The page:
“We desperately need a new police department … City residents don’t need more taxes from the city, county or school district,” she said.
Public Works Department Director Matt Worth said that the demands for more recreation are there, but “the approach has to be regional” with the county and town getting involved to avoid duplicating efforts.
Christian agreed that it could be “very feasible if the county and town got in it.”
Council President Eugene Jankowski brought up the expense of the new county jail and the expense to families involved in hockey, surmising that a turf facility “could be a better fit” as far as individual costs are concerned.
“Maybe we could partner with the (Genesee Community) college and other agencies that could use it,” he said.
Council Member John Canale acknowledged that there hasn’t been an increase in usage at the Falleti arena because of its poor condition.
“We have a terrible reputation” in terms of the facility, Canale said.
A public hearing on the matter ensued, with Batavians Sam DiSalvo and John Roach addressing the board.
DiSalvo said he is an avid long-distance runner and a participant in three soccer leagues in Buffalo and Rochester who would forgo his driving if such a facility were in Batavia.
“If you’re telling me that I could walk five minutes and save 45-minute drives in both directions, you better believe I would,” he said. “I’m in favor of this – turf and hardwood. It’s a great idea if you could make it work financially.”
Roach offered a contrasting viewpoint.
“No, a big surprise,” he said, sarcastically. “It sounds like what we heard with the (Dwyer) baseball stadium … build it and they will come. Now we will have a baseball stadium that we won’t know what to do with it.”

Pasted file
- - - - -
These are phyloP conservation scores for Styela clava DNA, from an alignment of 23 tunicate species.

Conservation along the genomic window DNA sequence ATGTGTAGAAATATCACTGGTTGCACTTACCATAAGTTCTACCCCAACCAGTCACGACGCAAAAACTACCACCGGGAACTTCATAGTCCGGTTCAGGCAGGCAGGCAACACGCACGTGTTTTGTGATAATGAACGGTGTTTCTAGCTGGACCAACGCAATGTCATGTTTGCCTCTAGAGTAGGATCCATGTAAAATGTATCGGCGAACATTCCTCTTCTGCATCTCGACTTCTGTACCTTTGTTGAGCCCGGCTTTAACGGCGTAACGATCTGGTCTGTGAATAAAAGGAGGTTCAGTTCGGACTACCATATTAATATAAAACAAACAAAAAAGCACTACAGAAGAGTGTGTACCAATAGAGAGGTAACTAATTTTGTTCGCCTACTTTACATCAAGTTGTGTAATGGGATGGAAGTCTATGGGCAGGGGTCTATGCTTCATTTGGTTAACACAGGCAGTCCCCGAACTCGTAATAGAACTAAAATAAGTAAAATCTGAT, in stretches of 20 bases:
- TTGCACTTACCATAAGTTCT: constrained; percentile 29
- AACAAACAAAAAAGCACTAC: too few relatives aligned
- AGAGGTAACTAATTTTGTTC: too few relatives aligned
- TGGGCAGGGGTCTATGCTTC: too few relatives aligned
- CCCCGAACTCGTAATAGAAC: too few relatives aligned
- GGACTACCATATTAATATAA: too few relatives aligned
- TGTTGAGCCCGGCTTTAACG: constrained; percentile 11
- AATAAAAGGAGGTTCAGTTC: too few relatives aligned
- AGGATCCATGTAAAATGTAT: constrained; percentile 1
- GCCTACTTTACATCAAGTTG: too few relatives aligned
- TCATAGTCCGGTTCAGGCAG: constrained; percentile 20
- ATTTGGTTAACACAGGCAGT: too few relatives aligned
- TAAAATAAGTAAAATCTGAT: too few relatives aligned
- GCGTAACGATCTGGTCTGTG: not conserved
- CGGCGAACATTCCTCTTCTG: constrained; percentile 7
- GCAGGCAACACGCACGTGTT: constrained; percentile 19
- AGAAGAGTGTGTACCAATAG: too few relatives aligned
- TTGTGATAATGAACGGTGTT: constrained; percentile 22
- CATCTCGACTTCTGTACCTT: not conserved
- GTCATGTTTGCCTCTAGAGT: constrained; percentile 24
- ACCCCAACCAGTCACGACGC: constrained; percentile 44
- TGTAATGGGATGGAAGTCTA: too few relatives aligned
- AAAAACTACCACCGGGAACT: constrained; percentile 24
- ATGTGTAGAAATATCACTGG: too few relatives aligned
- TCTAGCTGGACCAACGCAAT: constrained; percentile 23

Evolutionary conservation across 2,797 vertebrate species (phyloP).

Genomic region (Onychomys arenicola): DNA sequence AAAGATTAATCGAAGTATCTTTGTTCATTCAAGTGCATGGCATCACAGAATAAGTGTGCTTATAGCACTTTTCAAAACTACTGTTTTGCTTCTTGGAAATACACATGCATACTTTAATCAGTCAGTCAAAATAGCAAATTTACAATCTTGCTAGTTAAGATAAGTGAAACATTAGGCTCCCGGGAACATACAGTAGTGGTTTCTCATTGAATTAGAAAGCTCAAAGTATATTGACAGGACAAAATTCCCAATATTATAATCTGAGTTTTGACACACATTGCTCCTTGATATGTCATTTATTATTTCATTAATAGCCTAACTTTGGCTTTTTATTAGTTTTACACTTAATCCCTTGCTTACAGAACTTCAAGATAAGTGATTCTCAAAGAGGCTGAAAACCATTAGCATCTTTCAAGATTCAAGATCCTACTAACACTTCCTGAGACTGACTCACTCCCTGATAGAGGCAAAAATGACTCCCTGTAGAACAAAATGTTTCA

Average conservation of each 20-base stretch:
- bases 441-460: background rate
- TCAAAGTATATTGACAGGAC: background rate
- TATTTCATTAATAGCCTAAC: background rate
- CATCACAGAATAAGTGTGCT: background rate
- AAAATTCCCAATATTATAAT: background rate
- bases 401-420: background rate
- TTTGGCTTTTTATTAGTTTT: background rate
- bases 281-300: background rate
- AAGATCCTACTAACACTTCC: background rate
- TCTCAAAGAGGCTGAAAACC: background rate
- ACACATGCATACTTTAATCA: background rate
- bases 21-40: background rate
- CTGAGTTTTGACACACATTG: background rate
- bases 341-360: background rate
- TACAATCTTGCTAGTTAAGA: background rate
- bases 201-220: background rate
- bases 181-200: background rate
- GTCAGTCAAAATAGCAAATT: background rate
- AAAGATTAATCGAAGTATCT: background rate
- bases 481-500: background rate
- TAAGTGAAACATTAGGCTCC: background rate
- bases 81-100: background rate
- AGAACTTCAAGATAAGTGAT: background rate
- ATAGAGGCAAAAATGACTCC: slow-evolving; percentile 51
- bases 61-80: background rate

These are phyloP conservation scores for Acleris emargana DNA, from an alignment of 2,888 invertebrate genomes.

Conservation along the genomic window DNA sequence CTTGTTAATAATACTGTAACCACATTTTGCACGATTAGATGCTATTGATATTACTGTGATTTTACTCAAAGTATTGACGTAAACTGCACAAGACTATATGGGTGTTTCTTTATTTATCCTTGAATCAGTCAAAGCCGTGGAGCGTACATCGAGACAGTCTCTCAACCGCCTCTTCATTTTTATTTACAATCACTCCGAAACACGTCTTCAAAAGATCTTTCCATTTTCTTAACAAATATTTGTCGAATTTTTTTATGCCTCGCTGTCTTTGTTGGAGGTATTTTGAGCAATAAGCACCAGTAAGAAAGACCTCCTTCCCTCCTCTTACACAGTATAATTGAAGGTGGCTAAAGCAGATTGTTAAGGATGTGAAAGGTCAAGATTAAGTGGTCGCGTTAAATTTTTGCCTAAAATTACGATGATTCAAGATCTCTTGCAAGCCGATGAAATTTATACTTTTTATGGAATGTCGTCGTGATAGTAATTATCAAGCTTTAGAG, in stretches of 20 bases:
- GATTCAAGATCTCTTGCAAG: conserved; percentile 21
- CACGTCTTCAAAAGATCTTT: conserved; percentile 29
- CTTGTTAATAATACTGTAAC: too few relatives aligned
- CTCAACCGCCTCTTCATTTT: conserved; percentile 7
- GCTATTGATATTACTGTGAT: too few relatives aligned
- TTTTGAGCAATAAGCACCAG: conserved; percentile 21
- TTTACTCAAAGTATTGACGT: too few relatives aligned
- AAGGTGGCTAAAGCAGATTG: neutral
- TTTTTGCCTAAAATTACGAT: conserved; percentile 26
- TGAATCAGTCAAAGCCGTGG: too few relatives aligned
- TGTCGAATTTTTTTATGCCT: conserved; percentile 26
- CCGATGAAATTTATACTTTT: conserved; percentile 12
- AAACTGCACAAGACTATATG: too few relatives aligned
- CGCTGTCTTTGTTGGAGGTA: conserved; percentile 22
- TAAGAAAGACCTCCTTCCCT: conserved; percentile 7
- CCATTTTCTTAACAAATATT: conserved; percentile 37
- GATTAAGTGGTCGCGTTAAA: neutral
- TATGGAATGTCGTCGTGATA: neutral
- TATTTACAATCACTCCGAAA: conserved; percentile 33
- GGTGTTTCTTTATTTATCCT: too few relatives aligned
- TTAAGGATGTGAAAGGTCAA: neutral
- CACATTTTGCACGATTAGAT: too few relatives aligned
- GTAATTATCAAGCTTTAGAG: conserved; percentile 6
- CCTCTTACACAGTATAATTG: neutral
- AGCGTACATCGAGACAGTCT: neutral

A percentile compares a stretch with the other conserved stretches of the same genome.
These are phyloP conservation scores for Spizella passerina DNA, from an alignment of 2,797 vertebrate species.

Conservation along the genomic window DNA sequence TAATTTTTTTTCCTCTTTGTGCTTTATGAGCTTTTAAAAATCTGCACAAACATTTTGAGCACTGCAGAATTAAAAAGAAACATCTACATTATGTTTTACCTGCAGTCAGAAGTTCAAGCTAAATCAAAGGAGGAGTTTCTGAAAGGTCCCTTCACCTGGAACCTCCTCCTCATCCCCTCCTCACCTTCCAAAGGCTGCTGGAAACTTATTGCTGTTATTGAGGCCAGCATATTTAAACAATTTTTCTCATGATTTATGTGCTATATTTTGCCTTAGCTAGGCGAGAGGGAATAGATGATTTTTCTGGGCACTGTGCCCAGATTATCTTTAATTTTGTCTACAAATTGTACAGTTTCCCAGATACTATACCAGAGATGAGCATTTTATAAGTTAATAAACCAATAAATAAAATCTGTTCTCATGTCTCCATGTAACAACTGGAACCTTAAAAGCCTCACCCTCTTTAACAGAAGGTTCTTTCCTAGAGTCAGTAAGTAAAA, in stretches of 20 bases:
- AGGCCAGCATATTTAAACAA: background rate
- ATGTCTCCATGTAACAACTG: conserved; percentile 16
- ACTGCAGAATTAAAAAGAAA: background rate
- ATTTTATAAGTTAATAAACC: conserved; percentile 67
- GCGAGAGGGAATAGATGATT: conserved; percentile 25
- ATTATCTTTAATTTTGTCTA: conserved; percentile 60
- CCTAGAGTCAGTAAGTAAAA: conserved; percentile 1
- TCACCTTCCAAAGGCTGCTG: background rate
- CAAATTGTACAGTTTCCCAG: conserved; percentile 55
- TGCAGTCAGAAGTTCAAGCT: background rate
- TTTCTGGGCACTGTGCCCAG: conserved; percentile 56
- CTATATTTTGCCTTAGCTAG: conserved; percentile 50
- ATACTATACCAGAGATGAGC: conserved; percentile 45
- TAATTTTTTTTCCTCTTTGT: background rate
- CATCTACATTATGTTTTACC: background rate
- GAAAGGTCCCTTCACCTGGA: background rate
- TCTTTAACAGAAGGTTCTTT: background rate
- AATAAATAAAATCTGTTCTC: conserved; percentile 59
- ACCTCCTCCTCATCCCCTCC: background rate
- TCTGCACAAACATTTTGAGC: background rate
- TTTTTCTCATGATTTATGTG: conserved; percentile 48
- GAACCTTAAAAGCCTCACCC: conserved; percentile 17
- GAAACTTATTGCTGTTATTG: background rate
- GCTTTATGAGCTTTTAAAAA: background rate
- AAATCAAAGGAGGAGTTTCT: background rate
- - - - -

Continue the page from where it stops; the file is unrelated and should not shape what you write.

He also said projections show a population decrease of 9 percent over a 10-year period of the younger demographic and “then you’ve got to look at that tax burden,” mentioning the police station, Falleti Ice Arena and the county jail projects.
“Unless the county decided to go into it, I’d say absolutely not. And I know what the county will say,” he concluded.
Canale agreed that “we couldn’t take this on ourselves” but suggested exploring grant opportunities and looking to the private sector to help “so the taxpayer would not be burdened with the entire (cost).”
After Council Member Patti Pacino said the priority should be to “make a decision to fix the (Falleti) facility,” Jankowski said that since the Creek Park property is part of the Brownfield (Opportunity) Area, it would be “ripe for grants.”
“It wouldn’t hurt to let our economic development people look into this and get public feedback,” he said.
Gregory Hallock, executive director of GO ART!, was in attendance as well and he said that by including figure skating, dance and cheering competitions it could lead the way to additional grant funding.
Council Member Robert Bialkowski urged his colleagues to proceed wisely.
“This is one thing we can do right for a change,” he said. “The ice rink shouldn’t have been part of the fire department.”
Worth said that the City will be reimbursed the $54,000 cost of the feasibility study by a Community Development Block Grant.